"You got any friends?"
Tough, no bullsh*t oater, aided greatly by Alan Ladd's ultra-cool presence. Warner Bros.' Archive Collection line of
Weasel-eyed thief and killer T. Jefferson Leffingwell (Robert Keith) needs cold-blooded gunslinger Choya (Alan Ladd) to stay alive. Choya, holed-up in a general store with kindly hostage Dad Travis (Edward Clark), is the key to Leff's long dreamed-of scheme: tattoo an accomplice like Choya with a distinctive "birthmark," and pass that person off as the long-lost son of cattle baron, Richard Lavery (Charles Bickford). At the right age, and with no scruples, Choya fits the bill for Leff's plan, so Leff tracks the escaped Choya into the mountains, where he sells him on the deal. After a painful tattoo session from who else, Tattoo (John Berkes), and some pertinent background info from Leff on the Lavery family--including a crucial childhood memory of the lost Lavery boy that should prove Choya's ace when the chips are down--Choya is ready. Arriving at Lavery's Bar O ranch, sans Tattoo (who met an early demise at the hands of greedy Leff), Choya dismisses Leff and proceeds with the con, muscling his way into a job with foreman Ransome (Tom Tully), courtesy of pretty "sister" Ruth Lavery (Mona Freeman), who takes an instant interest in the handsome, churlish stranger. Provoking Richard Lavery as part of his plan, Choya allows Lavery to discover his birthmark, with the hook set in deep when Lavery and his wife (Selena Royle) are overjoyed at their boy's return. What Choya didn't count on was pangs of conscience at the sight of these two upstanding people buying his deception...or at the sight of his lovely "sister," Ruth.
Watching a determinedly unpretentious, solidly-crafted oater like Branded drives home again how seductive the Western genre can be as a no-nonsense vehicle for a viewer's fantasies of ultimate violence, moral redemption, and perhaps the most quintessential expression of an American's notion of "freedom." If Western movies and television reached their peak of popularity in the nervous 1950s, when rapid, wholesale modernization (not just technologically-speaking, but also sociologically, politically, and culturally) was hell-bent on transforming almost every aspect of American life into the so-called "atomic age," imagine how a typical early 1950s American moviegoer, lined-up to enjoy Alan Ladd blowing away all his obstacles--a viewer still remarkably free of governmental oversight and crushing legal restrictions at that time--imagine how he or she would now pity the infinitely-oppressed, cowed modern moviegoer of today? If our fathers and grandfathers, tired of the "rat race" of their Man in the Gray Flannel Suit world, or weary of the union corruption of their On the Waterfront jobs, or sick to death of their Sitting Pretty "perfect" suburban home life (wives, especially), derived some sort of solace from watching Alan Ladd settle all his problems with his fists and six guns, would such big-screen big-saddle comfort be even possible today in our chilling, truly Orwellian world of NSA totalitarian omniscience, and the spiritual cradle-to-the-grave desiccation of ObozoCare?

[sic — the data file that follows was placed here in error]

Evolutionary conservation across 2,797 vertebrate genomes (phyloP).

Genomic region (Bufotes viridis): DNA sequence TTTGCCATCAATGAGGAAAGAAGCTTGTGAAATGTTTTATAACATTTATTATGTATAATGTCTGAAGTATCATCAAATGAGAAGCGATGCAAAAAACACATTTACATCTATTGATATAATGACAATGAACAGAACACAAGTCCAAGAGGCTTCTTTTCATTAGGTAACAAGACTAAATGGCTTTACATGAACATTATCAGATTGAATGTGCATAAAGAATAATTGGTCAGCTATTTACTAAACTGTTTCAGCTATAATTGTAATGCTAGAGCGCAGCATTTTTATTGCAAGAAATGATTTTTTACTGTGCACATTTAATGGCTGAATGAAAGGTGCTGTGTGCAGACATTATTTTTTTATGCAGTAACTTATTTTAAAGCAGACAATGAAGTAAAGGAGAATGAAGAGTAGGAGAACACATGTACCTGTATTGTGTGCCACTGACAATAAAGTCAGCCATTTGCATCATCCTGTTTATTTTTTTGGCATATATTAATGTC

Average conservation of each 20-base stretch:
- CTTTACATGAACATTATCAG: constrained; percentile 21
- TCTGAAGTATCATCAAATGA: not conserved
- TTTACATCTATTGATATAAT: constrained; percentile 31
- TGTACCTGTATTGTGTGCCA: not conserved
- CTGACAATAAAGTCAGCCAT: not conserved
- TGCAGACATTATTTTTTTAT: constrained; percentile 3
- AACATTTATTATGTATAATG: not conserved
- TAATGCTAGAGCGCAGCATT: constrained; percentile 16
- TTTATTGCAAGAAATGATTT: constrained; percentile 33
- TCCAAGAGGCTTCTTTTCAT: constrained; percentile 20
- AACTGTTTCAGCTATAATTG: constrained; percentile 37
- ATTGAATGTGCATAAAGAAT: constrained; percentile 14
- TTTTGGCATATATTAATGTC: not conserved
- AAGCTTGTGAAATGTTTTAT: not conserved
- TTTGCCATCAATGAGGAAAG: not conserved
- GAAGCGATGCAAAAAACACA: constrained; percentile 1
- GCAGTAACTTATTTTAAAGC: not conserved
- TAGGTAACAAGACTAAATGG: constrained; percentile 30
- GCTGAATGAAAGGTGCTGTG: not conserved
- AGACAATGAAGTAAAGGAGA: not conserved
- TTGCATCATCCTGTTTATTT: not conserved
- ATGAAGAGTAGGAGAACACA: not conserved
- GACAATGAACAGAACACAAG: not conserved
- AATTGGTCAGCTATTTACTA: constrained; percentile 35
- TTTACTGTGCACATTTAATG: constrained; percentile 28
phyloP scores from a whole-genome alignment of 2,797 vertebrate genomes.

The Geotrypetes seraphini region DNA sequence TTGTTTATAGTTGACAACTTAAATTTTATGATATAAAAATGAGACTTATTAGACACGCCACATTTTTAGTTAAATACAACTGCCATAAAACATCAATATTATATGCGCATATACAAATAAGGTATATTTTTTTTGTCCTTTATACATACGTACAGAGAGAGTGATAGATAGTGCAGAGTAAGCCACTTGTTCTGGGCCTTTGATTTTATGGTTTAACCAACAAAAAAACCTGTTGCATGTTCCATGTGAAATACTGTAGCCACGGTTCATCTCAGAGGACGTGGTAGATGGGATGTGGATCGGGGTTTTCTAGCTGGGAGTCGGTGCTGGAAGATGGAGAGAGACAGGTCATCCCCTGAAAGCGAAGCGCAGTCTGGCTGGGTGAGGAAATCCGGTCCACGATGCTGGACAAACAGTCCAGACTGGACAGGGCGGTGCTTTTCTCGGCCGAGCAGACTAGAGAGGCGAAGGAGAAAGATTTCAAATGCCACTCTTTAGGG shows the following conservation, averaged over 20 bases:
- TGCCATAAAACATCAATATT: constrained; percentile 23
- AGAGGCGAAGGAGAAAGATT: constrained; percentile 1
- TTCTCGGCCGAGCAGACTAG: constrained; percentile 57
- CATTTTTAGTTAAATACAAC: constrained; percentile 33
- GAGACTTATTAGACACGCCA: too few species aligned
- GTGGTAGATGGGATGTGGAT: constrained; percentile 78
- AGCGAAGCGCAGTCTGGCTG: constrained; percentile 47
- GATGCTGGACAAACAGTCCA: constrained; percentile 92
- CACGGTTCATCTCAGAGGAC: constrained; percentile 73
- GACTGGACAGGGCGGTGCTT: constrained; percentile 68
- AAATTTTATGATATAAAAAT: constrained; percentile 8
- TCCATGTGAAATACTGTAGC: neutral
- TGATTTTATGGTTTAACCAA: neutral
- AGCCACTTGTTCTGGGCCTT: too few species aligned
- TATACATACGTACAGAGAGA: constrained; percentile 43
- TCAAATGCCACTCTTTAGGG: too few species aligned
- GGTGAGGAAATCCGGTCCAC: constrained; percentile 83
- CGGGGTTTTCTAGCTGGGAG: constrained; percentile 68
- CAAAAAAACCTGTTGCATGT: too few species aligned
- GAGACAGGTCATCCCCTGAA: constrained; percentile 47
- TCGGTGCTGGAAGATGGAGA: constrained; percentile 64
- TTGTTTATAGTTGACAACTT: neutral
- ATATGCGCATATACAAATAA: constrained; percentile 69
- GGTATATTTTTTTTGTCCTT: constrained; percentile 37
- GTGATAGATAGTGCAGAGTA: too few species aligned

Probably not...but at least something like Branded is a distraction from this decay, serving as a quaint reminder of how a once-great people saw themselves. Based on Max Brand's Montana Rides (using his "Evan Evans" pen name), and scripted by pros Sydney Boehm (When Worlds Collide, The Big Heat, Violent Saturday, Shock Treatment) and Cyril Hume (Tarzan Escapes, The Great Gatsby, Forbidden Planet, Bigger than Life), Branded's leathery, straightforward approach is epitomized in the opening sequence: the branding of the title into a piece of cowhide, before the sight of men silently crawling out of windows and off roofs, waiting to get a shot at an unrepentant, cold-as-ice Ladd, holed-up in the town's general store. No pretext. No "Arizona, 1888" title card. No narrator. No theme song. No backstory on Ladd, or explanation of what he pulled to get into this situation. Story and character development through action is Branded's method, and it's a refreshing, bracing one (when characters do speak here, it's in an equally spare, yet ironic, cynical tone: when Freeman asks the cocky Ladd, "You kinda like yourself, don't you?" Ladd silkily drawls back, "It's the only affection I can depend on.").